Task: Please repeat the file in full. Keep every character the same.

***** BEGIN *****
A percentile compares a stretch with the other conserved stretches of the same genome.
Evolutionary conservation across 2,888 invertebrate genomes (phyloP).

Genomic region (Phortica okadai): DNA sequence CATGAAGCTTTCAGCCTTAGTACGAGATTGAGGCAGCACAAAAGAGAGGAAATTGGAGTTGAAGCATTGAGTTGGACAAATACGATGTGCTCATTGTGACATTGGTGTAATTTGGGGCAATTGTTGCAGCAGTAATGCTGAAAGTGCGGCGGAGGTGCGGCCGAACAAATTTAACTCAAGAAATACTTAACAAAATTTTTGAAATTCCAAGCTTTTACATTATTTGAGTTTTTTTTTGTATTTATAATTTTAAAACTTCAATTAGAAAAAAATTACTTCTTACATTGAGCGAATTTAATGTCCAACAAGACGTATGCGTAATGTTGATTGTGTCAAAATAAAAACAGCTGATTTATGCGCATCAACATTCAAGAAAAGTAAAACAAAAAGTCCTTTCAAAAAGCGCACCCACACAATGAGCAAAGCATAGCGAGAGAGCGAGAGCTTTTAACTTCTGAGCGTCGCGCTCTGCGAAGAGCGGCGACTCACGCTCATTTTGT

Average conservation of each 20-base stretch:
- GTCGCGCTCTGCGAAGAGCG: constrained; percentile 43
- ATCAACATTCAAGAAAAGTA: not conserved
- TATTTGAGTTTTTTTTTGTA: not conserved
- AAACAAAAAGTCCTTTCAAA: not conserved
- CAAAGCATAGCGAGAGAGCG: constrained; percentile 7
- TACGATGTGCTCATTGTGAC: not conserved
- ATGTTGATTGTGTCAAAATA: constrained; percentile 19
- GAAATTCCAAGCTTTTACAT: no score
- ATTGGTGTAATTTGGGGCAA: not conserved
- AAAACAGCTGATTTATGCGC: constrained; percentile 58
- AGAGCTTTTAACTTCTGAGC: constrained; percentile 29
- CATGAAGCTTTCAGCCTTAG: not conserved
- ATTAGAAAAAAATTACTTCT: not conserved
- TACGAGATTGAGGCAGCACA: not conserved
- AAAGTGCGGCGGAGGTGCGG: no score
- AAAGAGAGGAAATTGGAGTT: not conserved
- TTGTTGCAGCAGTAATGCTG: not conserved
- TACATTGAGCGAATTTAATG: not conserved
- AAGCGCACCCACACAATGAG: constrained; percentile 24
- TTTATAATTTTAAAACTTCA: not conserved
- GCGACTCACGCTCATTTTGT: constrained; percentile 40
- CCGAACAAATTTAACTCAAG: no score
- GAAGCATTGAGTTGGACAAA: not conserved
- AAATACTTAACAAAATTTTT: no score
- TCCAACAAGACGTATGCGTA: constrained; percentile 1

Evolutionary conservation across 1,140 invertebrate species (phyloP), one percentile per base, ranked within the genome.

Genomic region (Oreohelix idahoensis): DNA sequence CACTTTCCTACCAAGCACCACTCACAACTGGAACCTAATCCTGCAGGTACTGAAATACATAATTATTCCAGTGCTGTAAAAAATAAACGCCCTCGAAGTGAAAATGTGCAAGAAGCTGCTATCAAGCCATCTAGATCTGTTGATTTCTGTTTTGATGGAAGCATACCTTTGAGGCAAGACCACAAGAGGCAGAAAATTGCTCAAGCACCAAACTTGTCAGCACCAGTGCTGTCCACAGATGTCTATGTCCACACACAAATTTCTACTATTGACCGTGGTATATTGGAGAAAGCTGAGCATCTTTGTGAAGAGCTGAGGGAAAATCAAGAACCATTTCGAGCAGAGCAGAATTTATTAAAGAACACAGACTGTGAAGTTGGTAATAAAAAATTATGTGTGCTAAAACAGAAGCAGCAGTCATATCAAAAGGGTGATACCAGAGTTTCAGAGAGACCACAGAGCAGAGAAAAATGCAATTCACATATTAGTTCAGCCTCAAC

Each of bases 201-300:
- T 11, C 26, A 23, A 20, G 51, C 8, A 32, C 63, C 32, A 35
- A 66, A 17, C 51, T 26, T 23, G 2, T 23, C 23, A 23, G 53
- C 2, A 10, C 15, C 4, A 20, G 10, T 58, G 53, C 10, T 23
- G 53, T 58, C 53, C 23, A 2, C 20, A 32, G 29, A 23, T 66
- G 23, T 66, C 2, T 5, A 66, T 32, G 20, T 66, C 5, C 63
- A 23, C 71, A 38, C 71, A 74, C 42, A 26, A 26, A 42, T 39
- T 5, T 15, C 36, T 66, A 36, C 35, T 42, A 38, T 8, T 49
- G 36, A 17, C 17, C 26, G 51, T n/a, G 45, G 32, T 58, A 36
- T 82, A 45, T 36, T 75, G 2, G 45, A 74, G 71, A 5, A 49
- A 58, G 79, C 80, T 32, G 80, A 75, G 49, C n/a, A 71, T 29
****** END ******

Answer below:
A percentile compares a stretch with the other conserved stretches of the same genome.
Evolutionary conservation across 2,888 invertebrate genomes (phyloP).

Genomic region (Phortica okadai): DNA sequence CATGAAGCTTTCAGCCTTAGTACGAGATTGAGGCAGCACAAAAGAGAGGAAATTGGAGTTGAAGCATTGAGTTGGACAAATACGATGTGCTCATTGTGACATTGGTGTAATTTGGGGCAATTGTTGCAGCAGTAATGCTGAAAGTGCGGCGGAGGTGCGGCCGAACAAATTTAACTCAAGAAATACTTAACAAAATTTTTGAAATTCCAAGCTTTTACATTATTTGAGTTTTTTTTTGTATTTATAATTTTAAAACTTCAATTAGAAAAAAATTACTTCTTACATTGAGCGAATTTAATGTCCAACAAGACGTATGCGTAATGTTGATTGTGTCAAAATAAAAACAGCTGATTTATGCGCATCAACATTCAAGAAAAGTAAAACAAAAAGTCCTTTCAAAAAGCGCACCCACACAATGAGCAAAGCATAGCGAGAGAGCGAGAGCTTTTAACTTCTGAGCGTCGCGCTCTGCGAAGAGCGGCGACTCACGCTCATTTTGT

Average conservation of each 20-base stretch:
- GTCGCGCTCTGCGAAGAGCG: constrained; percentile 43
- ATCAACATTCAAGAAAAGTA: not conserved
- TATTTGAGTTTTTTTTTGTA: not conserved
- AAACAAAAAGTCCTTTCAAA: not conserved
- CAAAGCATAGCGAGAGAGCG: constrained; percentile 7
- TACGATGTGCTCATTGTGAC: not conserved
- ATGTTGATTGTGTCAAAATA: constrained; percentile 19
- GAAATTCCAAGCTTTTACAT: no score
- ATTGGTGTAATTTGGGGCAA: not conserved
- AAAACAGCTGATTTATGCGC: constrained; percentile 58
- AGAGCTTTTAACTTCTGAGC: constrained; percentile 29
- CATGAAGCTTTCAGCCTTAG: not conserved
- ATTAGAAAAAAATTACTTCT: not conserved
- TACGAGATTGAGGCAGCACA: not conserved
- AAAGTGCGGCGGAGGTGCGG: no score
- AAAGAGAGGAAATTGGAGTT: not conserved
- TTGTTGCAGCAGTAATGCTG: not conserved
- TACATTGAGCGAATTTAATG: not conserved
- AAGCGCACCCACACAATGAG: constrained; percentile 24
- TTTATAATTTTAAAACTTCA: not conserved
- GCGACTCACGCTCATTTTGT: constrained; percentile 40
- CCGAACAAATTTAACTCAAG: no score
- GAAGCATTGAGTTGGACAAA: not conserved
- AAATACTTAACAAAATTTTT: no score
- TCCAACAAGACGTATGCGTA: constrained; percentile 1

Evolutionary conservation across 1,140 invertebrate species (phyloP), one percentile per base, ranked within the genome.

Genomic region (Oreohelix idahoensis): DNA sequence CACTTTCCTACCAAGCACCACTCACAACTGGAACCTAATCCTGCAGGTACTGAAATACATAATTATTCCAGTGCTGTAAAAAATAAACGCCCTCGAAGTGAAAATGTGCAAGAAGCTGCTATCAAGCCATCTAGATCTGTTGATTTCTGTTTTGATGGAAGCATACCTTTGAGGCAAGACCACAAGAGGCAGAAAATTGCTCAAGCACCAAACTTGTCAGCACCAGTGCTGTCCACAGATGTCTATGTCCACACACAAATTTCTACTATTGACCGTGGTATATTGGAGAAAGCTGAGCATCTTTGTGAAGAGCTGAGGGAAAATCAAGAACCATTTCGAGCAGAGCAGAATTTATTAAAGAACACAGACTGTGAAGTTGGTAATAAAAAATTATGTGTGCTAAAACAGAAGCAGCAGTCATATCAAAAGGGTGATACCAGAGTTTCAGAGAGACCACAGAGCAGAGAAAAATGCAATTCACATATTAGTTCAGCCTCAAC

Each of bases 201-300:
- T 11, C 26, A 23, A 20, G 51, C 8, A 32, C 63, C 32, A 35
- A 66, A 17, C 51, T 26, T 23, G 2, T 23, C 23, A 23, G 53
- C 2, A 10, C 15, C 4, A 20, G 10, T 58, G 53, C 10, T 23
- G 53, T 58, C 53, C 23, A 2, C 20, A 32, G 29, A 23, T 66
- G 23, T 66, C 2, T 5, A 66, T 32, G 20, T 66, C 5, C 63
- A 23, C 71, A 38, C 71, A 74, C 42, A 26, A 26, A 42, T 39
- T 5, T 15, C 36, T 66, A 36, C 35, T 42, A 38, T 8, T 49
- G 36, A 17, C 17, C 26, G 51, T n/a, G 45, G 32, T 58, A 36
- T 82, A 45, T 36, T 75, G 2, G 45, A 74, G 71, A 5, A 49
- A 58, G 79, C 80, T 32, G 80, A 75, G 49, C n/a, A 71, T 29